Refreshed climate ambition from two key countries
In recent months, two key countries have sent revised nationally determined contributions (NDC) to the UNFCCC, notably my home country Australia and India. An NDC is a national submission to the UNFCCC outlining what steps that country will take in the near term (5-10 years) towards meeting the goals of the Paris Agreement. Australia might not seem important in the grand scheme of things, given its small population, but the new NDC seeks to change the national discussion on climate by setting an aggressively ambitious goal for 2030. This matters because Australia has often been cast as a laggard on reducing emissions, with the pace of change in that country having broader international implications politically than just domestic emissions at home. India is of course critical given it’s population and potential for significant use of fossil fuels to grow its economy over the coming decades.
- In the case of Australia, the government has pledged to reduce national emissions by 43% by 2030 against a 2005 baseline. This target is building towards a goal of net-zero emissions by 2050. The previous 2030 goal was a 26-28% reduction.
- In the case of India, the government has pledged to reduce Emissions Intensity of its GDP by 45 percent by 2030, from the 2005 level and to achieve about 50 percent cumulative electric power installed capacity from non-fossil fuel-based energy resources by 2030, with the help of transfer of technology and low-cost international finance including from Green Climate Fund (GCF). Both these elements of the NDC represent increases of some 10% points over the previous NDC. This represents the first major steps by India towards its goal of net-zero emissions in 2070, as Prime Minister Modi announce at COP26 in Glasgow.
These new NDCs are very welcome news, but how do they look when compared to an overall global decarbonisation scenario that limits warming to 1.5°C? Last year the Shell scenario team launched the Energy Transformation Scenarios, within which the Sky 1.5 scenario meets the Paris goal. The scenario includes data for Australia and India which provides an interesting comparison to the revised NDC announcements.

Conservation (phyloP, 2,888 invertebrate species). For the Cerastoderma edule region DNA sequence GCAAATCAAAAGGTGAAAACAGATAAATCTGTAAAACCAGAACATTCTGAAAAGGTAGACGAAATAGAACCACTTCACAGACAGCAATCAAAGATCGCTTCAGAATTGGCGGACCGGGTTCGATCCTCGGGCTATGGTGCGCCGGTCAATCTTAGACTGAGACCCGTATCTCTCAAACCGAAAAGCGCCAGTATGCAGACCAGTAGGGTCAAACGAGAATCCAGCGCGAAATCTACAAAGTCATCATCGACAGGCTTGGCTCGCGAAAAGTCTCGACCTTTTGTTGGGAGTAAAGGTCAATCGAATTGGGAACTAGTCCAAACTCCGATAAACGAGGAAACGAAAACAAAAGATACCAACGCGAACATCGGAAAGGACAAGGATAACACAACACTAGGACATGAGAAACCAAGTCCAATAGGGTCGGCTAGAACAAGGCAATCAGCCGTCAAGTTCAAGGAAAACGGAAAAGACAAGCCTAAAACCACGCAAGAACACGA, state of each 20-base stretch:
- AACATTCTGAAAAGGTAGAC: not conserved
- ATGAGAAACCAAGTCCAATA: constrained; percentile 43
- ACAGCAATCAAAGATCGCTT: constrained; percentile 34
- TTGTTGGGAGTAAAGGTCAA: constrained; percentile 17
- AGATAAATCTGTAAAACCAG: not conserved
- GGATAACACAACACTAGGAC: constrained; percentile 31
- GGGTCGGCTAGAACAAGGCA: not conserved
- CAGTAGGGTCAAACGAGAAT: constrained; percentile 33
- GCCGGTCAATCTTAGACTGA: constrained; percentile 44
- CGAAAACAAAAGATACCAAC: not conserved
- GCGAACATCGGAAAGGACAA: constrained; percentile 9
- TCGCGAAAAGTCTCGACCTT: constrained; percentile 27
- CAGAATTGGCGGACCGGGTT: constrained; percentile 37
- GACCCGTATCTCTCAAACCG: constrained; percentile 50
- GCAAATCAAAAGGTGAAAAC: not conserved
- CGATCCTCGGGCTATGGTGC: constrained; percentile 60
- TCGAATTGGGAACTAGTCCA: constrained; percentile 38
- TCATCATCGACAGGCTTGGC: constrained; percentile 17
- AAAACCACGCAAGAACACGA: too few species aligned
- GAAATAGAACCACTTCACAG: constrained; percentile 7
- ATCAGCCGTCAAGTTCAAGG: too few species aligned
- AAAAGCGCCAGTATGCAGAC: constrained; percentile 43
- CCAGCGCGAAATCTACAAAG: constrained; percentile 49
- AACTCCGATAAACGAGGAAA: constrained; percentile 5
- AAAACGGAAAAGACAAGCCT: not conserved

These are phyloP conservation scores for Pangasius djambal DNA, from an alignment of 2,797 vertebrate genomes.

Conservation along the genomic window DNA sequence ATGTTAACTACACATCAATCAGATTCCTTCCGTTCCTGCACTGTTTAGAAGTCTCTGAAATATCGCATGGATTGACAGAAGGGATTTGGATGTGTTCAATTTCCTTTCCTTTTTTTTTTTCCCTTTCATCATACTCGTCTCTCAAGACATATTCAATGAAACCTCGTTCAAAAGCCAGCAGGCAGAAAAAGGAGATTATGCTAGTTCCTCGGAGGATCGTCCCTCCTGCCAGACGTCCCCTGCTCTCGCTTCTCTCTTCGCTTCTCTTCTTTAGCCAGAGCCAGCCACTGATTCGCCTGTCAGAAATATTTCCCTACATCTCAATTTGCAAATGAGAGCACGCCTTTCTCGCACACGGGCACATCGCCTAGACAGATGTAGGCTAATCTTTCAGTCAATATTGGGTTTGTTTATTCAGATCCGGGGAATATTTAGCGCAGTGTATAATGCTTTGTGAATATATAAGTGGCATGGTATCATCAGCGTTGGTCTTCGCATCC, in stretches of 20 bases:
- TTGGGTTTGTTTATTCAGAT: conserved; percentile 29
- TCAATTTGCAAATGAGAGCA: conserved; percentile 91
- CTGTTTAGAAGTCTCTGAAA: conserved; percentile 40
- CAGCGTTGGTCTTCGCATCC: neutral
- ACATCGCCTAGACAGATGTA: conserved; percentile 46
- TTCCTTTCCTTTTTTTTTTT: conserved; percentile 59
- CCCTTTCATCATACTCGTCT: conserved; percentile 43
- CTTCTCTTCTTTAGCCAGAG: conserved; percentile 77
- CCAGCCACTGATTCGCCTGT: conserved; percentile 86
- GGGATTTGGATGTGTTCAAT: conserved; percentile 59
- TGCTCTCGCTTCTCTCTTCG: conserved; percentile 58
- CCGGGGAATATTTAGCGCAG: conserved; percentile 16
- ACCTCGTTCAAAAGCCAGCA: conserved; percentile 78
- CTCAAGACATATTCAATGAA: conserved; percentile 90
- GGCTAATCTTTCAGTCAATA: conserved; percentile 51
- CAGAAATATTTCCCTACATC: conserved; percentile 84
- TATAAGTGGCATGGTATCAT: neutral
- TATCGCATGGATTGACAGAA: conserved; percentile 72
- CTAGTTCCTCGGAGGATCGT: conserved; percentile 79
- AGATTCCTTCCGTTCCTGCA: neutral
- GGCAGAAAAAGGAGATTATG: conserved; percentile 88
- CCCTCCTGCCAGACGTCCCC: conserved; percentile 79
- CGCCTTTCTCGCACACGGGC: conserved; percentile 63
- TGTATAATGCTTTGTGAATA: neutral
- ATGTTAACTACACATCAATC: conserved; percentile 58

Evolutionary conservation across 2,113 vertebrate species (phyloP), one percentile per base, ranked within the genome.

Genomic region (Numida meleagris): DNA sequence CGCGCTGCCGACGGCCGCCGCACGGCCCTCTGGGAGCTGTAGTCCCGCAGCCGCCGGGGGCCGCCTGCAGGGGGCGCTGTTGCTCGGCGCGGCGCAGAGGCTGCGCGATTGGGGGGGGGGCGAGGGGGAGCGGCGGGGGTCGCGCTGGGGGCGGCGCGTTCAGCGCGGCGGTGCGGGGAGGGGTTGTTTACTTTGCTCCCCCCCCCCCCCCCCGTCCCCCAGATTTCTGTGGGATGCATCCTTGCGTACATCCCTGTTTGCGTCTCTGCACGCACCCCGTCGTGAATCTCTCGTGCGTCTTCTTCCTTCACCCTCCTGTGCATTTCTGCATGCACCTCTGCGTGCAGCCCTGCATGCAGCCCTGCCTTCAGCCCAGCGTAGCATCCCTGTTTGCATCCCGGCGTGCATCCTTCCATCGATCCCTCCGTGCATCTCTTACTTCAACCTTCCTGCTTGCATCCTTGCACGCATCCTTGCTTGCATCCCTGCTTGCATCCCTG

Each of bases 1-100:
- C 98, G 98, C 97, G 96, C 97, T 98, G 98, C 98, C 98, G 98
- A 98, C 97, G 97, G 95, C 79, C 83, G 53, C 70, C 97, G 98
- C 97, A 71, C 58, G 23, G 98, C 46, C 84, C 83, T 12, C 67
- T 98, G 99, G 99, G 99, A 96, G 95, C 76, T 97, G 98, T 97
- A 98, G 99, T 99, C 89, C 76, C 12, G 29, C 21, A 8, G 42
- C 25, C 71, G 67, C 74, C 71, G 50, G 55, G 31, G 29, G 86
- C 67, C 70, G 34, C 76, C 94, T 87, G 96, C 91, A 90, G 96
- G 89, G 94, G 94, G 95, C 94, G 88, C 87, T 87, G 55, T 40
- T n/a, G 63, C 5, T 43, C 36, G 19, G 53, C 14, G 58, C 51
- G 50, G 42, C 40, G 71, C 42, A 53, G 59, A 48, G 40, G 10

For Australia in Sky 1.5, the period from the late 2020s to 2035 is the inflection point for a rapid fall in emissions, but the actual scenario reduction in 2030 (23% fall), relative to 2005, does not match the ambition of the new Australian goal (43% fall). However by 2035 Sky 1.5 exceeds the revised 2030 goal (45%), hence the description of this period being an inflection point. It would appear that the government has matched the stretching ambition of COP26 in Glasgow with a similar stretching goal for Australia, which is commendable. However, even at 23% in 2030, significant change is required. For example, when comparing Sky 1.5 in 2030 to 2020, there is nearly five times the solar energy generated and over triple the electricity coming from wind. In Sky 1.5 electric passenger vehicles (EV) deliver over a quarter of the kilometres driven in 2030, which implies that by the late 2020s most sales in Australia are EV. Australia has long been a leader in managing land use towards greater carbon uptake using carbon markets, but even in this domain it will have its work cut out. By the late 2040s in Sky 1.5 it is land use change that delivers net-zero emissions overall, with fossil fuel emissions taking two decades more to reach net-zero in combination with carbon capture and storage.
The shift in primary energy required in Australia to underpin such a change is profound. Solar PV becomes the dominant source.
For India, the new NDC pledges represent an important first step towards their journey to net-zero emissions in 2070. Sky 1.5 also achieves this goal in 2070, but India needs to make large scale use of carbon capture and storage to do so.
In terms of emissions as a function of GDP, the chart above translates to a reduction of 36% in CO2 per GDP by 2030 and 43% by 2035, which places India’s revised goal of 45% as quite stretching for which they should be thanked. This is based on the GDP assumptions underpinning Sky 1.5 and an analysis of potential land use change opportunities in India, so it may also be the case that the revised India NDC is assuming a higher GDP growth than Sky 1.5. Nevertheless, to achieve such an outcome India needs to continue its economic growth while introducing large scale change in the power sector. In Sky 1.5 the share of non-fossil generating capacity in 2030 is above 50% and over 60% in 2035, which is in the same range as the revised India goal. That compares with 21% in 2020.
In these times of uncertainty with regards energy security and energy costs, it is commendable that nations are building on the commitments made at COP26 in Glasgow with real action and therefore taking steps to increase the ambition of their NDCs.